Cover image for The business romantic : give everything, quantify nothing, and create something greater than yourself
The business romantic : give everything, quantify nothing, and create something greater than yourself
Leberecht, Tim (Marketing officer)
First edition.
Publication Information:
New York, NY : HarperBusiness, [2015]
Physical Description:
xix, 292 pages; 24 cm
Argues that people underestimate the importance of romance in their lives and that they can find it in and through business--by designing products, services, and experiences that connect them with something greater than themselves.
The new desire for romance -- Meet the business romantics -- Find the big in the small -- Be a stranger -- Give more than you take -- Suffer (a little) -- Fake it! -- Keep the mystique -- Break up -- Sail the ocean -- Take the long way home -- Stand alone, stand by, stand still -- Measures of success -- The new romantic age.
Format :


Call Number
Material Type
Home Location
Item Holds
HF5386 .L476 2015 Adult Non-Fiction Non-Fiction Area

On Order



In this smart, playful, and provocative book, one of today's most original business thinkers argues that we underestimate the importance of romance in our lives and that we can find it in and through business--by designing products, services, and experiences that connect us with something greater than ourselves.

Against the backdrop of eroding trust in capitalism, pervasive technology, big data, and the desire to quantify all of our behaviors, The Business Romantic makes a compelling case that we must meld the pursuit of success and achievement with romance if we want to create an economy that serves our entire selves.

A rising star in data analytics who is in love with the intrinsic beauty of spreadsheets; the mastermind behind a brand built on absence; an Argentinian couple who revolutionize shoelaces; the founder of a foodie-oriented start-up that creates intimate conversation spaces; a performance artist who offers fake corporate seminars for real professionals--these are some of the innovators readers will meet in this witty, deeply personal, and rousing ramble through the world of Business Romanticism.

The Business Romantic not only provides surprising insights into the emotional and social aspects of business but also presents "Rules of Enchantment" that will help both individuals and organizations construct more meaningful experiences for themselves and others.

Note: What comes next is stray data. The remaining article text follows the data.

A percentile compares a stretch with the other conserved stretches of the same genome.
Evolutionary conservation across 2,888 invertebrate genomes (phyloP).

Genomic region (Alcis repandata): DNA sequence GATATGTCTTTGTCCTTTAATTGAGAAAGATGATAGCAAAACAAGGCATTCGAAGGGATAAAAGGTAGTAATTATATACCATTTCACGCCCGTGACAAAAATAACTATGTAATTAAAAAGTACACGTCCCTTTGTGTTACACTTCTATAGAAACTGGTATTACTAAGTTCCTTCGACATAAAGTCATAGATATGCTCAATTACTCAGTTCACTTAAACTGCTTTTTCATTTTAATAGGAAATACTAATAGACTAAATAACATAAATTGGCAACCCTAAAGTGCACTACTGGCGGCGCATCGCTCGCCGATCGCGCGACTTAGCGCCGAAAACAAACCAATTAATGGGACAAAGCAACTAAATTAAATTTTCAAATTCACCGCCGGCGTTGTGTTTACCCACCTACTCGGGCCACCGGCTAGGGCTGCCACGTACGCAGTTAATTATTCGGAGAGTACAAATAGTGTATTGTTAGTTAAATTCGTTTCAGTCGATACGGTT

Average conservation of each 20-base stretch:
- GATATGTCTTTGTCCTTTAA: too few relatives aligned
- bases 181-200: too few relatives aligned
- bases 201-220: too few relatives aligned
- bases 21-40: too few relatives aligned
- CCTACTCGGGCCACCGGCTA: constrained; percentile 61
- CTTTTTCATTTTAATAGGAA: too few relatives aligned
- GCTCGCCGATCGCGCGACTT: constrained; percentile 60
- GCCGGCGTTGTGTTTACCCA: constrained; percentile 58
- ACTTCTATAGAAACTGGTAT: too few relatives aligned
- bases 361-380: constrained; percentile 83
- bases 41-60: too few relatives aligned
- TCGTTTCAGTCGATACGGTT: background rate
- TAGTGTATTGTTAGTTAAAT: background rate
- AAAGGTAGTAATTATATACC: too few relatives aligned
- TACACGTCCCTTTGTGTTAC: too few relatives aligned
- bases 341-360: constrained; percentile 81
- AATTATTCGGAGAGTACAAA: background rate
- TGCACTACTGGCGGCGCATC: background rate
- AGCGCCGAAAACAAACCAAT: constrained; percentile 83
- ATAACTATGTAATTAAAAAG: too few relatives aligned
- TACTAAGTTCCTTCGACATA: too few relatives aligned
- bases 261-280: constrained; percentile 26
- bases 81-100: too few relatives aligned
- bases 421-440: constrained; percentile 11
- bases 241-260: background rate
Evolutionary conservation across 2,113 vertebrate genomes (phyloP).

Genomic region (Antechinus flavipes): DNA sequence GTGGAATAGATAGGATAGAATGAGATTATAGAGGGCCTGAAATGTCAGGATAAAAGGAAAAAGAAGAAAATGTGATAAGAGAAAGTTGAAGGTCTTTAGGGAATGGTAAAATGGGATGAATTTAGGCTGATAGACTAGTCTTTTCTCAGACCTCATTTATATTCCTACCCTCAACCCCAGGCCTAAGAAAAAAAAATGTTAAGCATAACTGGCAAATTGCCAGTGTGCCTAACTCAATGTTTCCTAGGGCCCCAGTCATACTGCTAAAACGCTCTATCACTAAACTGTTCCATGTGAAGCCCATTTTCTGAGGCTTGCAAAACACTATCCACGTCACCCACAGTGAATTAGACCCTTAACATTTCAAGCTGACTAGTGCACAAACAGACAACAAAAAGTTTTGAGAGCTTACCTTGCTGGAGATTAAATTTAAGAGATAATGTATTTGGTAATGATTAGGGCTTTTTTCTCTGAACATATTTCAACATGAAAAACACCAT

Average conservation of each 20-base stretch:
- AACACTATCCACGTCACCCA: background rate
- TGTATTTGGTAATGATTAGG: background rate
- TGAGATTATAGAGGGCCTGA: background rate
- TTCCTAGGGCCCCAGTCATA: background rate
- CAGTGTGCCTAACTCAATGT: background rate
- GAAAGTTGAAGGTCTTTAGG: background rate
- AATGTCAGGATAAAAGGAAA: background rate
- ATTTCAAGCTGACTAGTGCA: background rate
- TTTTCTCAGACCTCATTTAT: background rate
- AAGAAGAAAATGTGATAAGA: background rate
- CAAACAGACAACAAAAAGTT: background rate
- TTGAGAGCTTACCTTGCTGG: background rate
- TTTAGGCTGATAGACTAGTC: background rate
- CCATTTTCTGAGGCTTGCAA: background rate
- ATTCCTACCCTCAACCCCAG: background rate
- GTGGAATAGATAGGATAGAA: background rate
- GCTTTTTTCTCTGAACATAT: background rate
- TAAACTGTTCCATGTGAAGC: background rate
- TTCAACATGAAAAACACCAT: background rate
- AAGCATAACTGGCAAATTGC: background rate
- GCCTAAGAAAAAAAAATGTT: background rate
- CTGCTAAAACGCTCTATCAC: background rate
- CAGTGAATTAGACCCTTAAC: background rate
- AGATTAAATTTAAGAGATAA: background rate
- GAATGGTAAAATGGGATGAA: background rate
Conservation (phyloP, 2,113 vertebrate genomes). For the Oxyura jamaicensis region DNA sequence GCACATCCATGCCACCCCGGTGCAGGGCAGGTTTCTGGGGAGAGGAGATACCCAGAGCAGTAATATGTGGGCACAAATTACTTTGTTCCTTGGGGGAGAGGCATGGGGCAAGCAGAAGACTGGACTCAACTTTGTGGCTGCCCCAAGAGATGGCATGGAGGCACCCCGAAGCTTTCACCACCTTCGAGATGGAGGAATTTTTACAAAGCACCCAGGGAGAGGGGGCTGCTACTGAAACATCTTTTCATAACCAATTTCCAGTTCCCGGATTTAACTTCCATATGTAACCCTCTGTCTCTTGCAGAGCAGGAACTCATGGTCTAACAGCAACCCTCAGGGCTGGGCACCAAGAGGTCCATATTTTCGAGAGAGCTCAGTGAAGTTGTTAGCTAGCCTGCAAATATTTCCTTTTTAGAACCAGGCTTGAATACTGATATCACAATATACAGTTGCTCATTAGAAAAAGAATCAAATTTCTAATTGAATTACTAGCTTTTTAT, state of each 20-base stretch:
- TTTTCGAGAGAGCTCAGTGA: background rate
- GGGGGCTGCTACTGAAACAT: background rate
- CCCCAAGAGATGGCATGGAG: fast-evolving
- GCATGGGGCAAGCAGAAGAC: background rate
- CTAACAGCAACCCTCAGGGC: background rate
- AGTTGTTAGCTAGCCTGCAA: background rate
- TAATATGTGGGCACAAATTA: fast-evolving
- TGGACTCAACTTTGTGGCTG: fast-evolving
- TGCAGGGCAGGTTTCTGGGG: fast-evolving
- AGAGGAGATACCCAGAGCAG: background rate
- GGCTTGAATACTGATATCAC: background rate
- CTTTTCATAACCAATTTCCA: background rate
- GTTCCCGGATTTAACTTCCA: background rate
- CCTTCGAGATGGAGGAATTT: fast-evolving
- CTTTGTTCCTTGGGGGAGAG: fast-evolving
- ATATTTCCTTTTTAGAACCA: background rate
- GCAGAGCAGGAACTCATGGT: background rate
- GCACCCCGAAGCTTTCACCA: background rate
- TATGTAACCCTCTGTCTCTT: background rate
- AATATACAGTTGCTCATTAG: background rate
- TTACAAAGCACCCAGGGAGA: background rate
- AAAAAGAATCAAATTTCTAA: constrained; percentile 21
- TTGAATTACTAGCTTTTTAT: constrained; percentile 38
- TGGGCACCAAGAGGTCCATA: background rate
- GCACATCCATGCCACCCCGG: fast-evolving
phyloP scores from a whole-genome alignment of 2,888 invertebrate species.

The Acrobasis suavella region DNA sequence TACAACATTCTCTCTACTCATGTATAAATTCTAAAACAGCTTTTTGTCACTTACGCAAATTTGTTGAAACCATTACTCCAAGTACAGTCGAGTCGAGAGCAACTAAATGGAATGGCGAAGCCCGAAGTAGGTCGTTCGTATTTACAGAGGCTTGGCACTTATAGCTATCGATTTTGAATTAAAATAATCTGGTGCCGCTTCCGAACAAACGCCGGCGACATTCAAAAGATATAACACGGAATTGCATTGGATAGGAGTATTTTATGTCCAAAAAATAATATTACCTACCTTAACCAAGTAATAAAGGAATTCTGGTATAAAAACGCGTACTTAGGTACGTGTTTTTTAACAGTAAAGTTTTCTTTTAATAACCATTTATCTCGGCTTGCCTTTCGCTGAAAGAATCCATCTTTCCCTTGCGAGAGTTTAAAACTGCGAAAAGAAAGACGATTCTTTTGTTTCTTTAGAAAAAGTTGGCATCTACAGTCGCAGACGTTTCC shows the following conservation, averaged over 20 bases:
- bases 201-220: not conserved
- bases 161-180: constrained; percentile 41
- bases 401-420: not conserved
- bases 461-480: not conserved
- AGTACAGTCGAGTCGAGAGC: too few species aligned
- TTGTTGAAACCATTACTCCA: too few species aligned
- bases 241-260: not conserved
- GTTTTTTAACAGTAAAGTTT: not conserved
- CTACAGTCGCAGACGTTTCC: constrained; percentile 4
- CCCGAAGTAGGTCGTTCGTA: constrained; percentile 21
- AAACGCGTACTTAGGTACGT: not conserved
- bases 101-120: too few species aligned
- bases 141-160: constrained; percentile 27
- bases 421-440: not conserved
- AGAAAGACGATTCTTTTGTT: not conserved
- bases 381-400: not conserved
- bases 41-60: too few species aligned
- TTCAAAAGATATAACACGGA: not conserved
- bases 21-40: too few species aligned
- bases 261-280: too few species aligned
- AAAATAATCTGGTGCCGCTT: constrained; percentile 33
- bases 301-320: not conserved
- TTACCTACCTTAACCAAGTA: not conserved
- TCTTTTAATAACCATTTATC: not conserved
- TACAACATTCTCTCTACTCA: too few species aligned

The Business Romantic offers a radically different view of the good life and outlines how to better meet one's own desires as well as those of customers, employees, and society. It encourages readers to expect more from companies, to give more of themselves, and to fall back in love with their work and their lives.

Reviews 2

Booklist Review

Corporate chief marketing officer Leberecht asserts that romance is a critical element of work, one much needed for employees to bring their fullest and best selves to work. The problem is, although examples abound in this narrative, there are no real road maps to follow. Sure, the author provides a dozen actions that will help create and drive employees' romance with what they do, yet much of his argument is based on specific companies with specific cultures. Suffering, for instance, is one such activity; he cites Tartine Bakery in San Francisco as a business with incredibly loyal customers who will wait and wait and wait for the goods. Or corporations that anoint an artist in residence, an outsider who deliberately provokes the flow of imagination and ideas inside. Still other businesses, such as LEGO, Google, and Frog Design, promote romance with ulterior motives all, naturally, transparent. Leberecht does include a tool kit and one organization chart that shows how a romance project might be run. The ability to create and find moments of love in what you do and how you do it . . . is an evangelism similar to brand love. --Jacobs, Barbara Copyright 2015 Booklist

Publisher's Weekly Review

Leberecht, chief marketing officer for NBBJ, a global architecture firm, fervently believes that we can't-and shouldn't-separate our work lives from our personal lives, aiming in this idealistic but overly flighty manifesto to restore a sense of meaning and transcendence to his readers' work. According to a 2013 Gallup poll that Leberecht cites, only 13% of employees are fully engaged with their jobs, while 63% report some disengagement and 24% feel "actively disengaged." The conclusion that Leberecht draws from these statistics is that in a challenging, changing time, "we must keep sacred our younger, cherished notions of work and its meaning." The book presents seven different types of "business romantics": the lover, the business traveler, the outsider, the voice, the guardian, the "visioner," and the believer. It also lists several "rules of enchantment," including "give more than you take" and "keep the mystique." Leberecht illustrates these lessons with tales of people, like Twitter editorial director Karen Wickre, who are adhering to their values in an ever-changing world. Though this is unusually well written for a business book, it's unclear which audience it speaks to and what message, other than the comforting one that work should be inspiring and fun, it aims to convey. (Jan.) © Copyright PWxyz, LLC. All rights reserved.